Scientists warn that space junk is threatening space exploration
New mission aims to test debris removal ideas
Saturn probe Cassini to make dramatic end to odyssey
China planning ambitious lunar mission
Space needs cleaning if costly catastrophic collisions are to be avoided, scientists warn.
Several litter-picking ideas to remove space junk from Earth orbit, including a net, a harpoon and a sail are due to be tested later in 2017.
Led by scientists from the Surrey Space Centre in the UK and funded by the European Commission, the RemoveDEBRIS project aims to tackle the growing problem of orbiting garbage that threatens satellites vital for the Internet, cell phones and navigation.
Space exploration ‘at risk’
The group estimates that there is more than 7,000 tons of junk in circulation and NASA says more than 20,000 of the larger pieces are being tracked.
Debris ranges in size from large chunks of dead satellites and used rockets to flecks of paint. They are moving so fast – faster than a bullet – that even strikes from small fragments could be disastrous.
A chip in a window on the International Space Station (ISS) was recently photographed by visiting European Space Agency (ESA) astronaut Tim Peake. It is thought to have been caused by a paint flake or a miniscule metal fragment.
RemoveDEBRIS lead scientist Jason Forshaw told CNN: “We are reaching a situation where there’s a huge amount of junk in space. People say space is big, but the reality is that the junk is contained in orbits that are commonly used.”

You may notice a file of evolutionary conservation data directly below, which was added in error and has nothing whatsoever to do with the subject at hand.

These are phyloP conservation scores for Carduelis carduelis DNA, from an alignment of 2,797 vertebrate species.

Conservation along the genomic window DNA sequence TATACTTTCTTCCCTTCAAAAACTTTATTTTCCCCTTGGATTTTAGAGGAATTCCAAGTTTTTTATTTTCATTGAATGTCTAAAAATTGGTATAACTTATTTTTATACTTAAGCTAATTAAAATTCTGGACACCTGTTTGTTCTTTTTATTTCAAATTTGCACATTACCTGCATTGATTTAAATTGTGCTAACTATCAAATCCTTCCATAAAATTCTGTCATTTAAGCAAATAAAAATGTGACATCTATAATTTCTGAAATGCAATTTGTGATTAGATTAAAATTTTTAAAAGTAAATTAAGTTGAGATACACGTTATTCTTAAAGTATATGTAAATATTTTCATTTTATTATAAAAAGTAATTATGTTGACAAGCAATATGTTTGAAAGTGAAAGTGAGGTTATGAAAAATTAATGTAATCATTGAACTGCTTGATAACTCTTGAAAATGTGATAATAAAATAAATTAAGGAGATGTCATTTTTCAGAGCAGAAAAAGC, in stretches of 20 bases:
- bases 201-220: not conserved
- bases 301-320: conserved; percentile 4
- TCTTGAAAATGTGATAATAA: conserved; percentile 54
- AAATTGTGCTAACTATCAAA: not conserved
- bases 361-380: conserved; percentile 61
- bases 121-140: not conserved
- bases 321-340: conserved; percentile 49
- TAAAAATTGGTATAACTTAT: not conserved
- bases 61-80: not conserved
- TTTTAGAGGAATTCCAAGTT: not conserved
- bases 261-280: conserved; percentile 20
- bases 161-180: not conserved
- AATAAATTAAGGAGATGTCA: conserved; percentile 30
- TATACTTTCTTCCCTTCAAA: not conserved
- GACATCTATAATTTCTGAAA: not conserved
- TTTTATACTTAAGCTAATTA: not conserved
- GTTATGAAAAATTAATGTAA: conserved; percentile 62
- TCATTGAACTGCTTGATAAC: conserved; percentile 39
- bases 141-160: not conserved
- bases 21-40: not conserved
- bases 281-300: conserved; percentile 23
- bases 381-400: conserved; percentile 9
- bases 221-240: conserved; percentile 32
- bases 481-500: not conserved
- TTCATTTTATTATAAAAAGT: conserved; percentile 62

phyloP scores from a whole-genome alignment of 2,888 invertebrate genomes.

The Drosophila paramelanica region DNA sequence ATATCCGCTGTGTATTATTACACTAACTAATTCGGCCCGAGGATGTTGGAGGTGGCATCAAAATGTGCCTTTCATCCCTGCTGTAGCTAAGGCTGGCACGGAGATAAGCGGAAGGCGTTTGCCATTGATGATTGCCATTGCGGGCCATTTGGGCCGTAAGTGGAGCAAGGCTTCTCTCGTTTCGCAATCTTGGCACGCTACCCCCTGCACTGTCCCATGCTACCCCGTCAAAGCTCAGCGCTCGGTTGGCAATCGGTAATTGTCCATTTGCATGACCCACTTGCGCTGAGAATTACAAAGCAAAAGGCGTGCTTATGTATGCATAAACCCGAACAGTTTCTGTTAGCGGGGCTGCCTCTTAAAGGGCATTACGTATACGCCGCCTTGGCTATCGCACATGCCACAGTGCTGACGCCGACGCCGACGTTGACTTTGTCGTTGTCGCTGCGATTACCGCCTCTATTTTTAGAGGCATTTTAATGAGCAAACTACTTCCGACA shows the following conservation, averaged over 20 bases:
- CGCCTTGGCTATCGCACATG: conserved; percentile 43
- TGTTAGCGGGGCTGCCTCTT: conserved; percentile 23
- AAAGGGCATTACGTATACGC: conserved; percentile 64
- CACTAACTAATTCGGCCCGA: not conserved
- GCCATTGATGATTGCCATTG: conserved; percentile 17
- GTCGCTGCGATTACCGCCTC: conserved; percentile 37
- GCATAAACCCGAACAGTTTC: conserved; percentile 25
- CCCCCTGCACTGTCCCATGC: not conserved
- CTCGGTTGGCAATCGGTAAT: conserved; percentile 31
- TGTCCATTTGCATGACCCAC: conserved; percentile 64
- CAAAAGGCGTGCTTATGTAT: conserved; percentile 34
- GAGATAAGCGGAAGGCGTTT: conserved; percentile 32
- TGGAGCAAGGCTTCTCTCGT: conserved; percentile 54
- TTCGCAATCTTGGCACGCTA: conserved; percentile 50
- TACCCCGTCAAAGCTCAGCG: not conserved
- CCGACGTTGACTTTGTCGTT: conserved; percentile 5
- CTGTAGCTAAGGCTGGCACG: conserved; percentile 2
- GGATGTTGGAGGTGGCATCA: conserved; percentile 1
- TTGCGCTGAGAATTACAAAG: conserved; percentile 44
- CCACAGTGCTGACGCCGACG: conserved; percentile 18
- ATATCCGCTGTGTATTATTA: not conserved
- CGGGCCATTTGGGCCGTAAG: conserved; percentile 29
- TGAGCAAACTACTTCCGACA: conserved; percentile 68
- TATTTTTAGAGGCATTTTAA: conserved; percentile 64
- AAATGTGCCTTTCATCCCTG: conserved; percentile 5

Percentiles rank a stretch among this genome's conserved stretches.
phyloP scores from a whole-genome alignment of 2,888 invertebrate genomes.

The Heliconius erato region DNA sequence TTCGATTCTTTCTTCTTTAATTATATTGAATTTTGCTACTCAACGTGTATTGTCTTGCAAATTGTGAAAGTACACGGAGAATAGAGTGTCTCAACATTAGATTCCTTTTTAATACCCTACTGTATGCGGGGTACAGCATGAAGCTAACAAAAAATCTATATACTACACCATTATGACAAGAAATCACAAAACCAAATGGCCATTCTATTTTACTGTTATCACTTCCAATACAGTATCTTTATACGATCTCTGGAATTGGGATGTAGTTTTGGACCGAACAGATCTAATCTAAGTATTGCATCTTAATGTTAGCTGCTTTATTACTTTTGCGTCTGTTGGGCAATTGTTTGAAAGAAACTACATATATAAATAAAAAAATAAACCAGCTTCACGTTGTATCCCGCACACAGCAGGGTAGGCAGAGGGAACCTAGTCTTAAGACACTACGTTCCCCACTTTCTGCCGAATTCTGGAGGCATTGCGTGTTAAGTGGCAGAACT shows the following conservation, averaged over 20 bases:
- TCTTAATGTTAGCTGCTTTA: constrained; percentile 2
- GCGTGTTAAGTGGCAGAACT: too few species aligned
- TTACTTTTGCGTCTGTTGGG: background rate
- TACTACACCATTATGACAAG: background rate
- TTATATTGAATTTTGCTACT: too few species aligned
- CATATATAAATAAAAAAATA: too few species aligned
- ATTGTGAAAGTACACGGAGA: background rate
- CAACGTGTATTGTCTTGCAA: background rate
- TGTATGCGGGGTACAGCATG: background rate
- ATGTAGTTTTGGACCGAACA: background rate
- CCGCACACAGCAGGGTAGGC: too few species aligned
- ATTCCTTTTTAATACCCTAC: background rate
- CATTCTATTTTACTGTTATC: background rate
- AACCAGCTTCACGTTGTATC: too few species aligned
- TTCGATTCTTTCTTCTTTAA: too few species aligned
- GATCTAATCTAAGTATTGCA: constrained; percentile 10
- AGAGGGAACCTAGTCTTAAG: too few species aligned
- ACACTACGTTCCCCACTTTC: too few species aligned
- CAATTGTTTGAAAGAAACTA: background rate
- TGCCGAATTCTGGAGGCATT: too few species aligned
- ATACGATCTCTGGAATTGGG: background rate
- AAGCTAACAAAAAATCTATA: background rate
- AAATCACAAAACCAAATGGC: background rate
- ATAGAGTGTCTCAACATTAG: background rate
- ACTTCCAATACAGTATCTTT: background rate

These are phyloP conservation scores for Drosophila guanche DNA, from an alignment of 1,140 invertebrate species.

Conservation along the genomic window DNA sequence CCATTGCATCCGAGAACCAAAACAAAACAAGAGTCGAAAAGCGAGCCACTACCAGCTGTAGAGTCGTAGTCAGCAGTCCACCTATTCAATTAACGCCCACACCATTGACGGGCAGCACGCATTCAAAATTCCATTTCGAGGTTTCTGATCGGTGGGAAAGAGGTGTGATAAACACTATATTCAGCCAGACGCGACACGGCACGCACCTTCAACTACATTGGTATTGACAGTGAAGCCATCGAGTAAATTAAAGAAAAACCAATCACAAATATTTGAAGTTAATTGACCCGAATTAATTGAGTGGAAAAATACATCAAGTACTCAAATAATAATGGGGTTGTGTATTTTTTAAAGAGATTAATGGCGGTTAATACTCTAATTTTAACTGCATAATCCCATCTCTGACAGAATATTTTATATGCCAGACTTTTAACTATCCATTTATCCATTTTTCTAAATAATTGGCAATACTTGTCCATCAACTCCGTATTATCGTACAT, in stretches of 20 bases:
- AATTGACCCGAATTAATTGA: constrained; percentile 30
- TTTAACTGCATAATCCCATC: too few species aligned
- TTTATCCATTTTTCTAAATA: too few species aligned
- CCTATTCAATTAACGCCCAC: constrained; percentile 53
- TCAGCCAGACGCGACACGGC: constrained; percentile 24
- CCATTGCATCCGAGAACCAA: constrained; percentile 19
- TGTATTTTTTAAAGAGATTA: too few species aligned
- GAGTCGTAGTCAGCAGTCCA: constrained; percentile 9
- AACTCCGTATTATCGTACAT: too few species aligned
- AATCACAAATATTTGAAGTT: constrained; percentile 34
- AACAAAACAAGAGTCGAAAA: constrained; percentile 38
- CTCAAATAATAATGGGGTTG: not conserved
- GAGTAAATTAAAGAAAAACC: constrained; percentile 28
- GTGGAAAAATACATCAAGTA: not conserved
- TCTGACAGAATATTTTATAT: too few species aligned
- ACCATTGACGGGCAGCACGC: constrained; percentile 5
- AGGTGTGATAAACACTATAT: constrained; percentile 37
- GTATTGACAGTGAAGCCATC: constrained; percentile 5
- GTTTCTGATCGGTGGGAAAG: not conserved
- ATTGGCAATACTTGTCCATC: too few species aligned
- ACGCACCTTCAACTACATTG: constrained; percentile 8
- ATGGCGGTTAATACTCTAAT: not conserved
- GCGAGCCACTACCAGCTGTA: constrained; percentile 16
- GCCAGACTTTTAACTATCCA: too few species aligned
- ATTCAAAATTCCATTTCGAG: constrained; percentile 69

He warned that missions costing hundreds of millions of dollars are at risk, with a real chance of satellites being “wiped out.”
In partnership with Airbus and several others, the $15.7 million mission aims to release a small cube to test a variety of tools to grab the junk.
Once captured, debris be dragged back into the atmosphere where it would burn up. Another system uses a harpoon and what the team calls a “dragsail” that could be attached to larger pieces.
Cassini mission to end in fiery death
As one mission begins, another is coming to an end in 2017 as the Saturn probe Cassini is prepared for the final phase of its 20-year odyssey.
Launched in 1997, it has been sending data from the gas giant since 2004 but is now running low on fuel and when it runs out operators will not be able to control the spacecraft.
NASA and its mission partners from 17 countries want to prevent a possible collision and contamination of Saturn’s moons Enceladus and Titan. They have chosen to send Cassini to a fiery death in Saturn’s atmosphere.
But in what NASA is calling a “grand finale,” Cassini will leap over Saturn’s rings and make a “final series of daring dives between the planet and the inner edge of the rings.”
Cassini’s primary mission was to last four years but has been extended twice. NASA says on the project website that the spacecraft will collect “incredibly rich” information in its last act that the original planners might never have imagined.
Cassini will make detailed maps of Saturn’s gravity and magnetic fields, sample icy ring particles and take ultra-close images of the planet’s rings and clouds.
“What we learn from these activities will help to improve our understanding of how giant planets – and families of planets everywhere – form and evolve,” NASA says on its website.
The final days of the Cassini mission may help with ongoing analysis of exoplanets – planets beyond our solar system – and two missions are planned to search for more of these alien worlds with launches in late 2017 or 2018.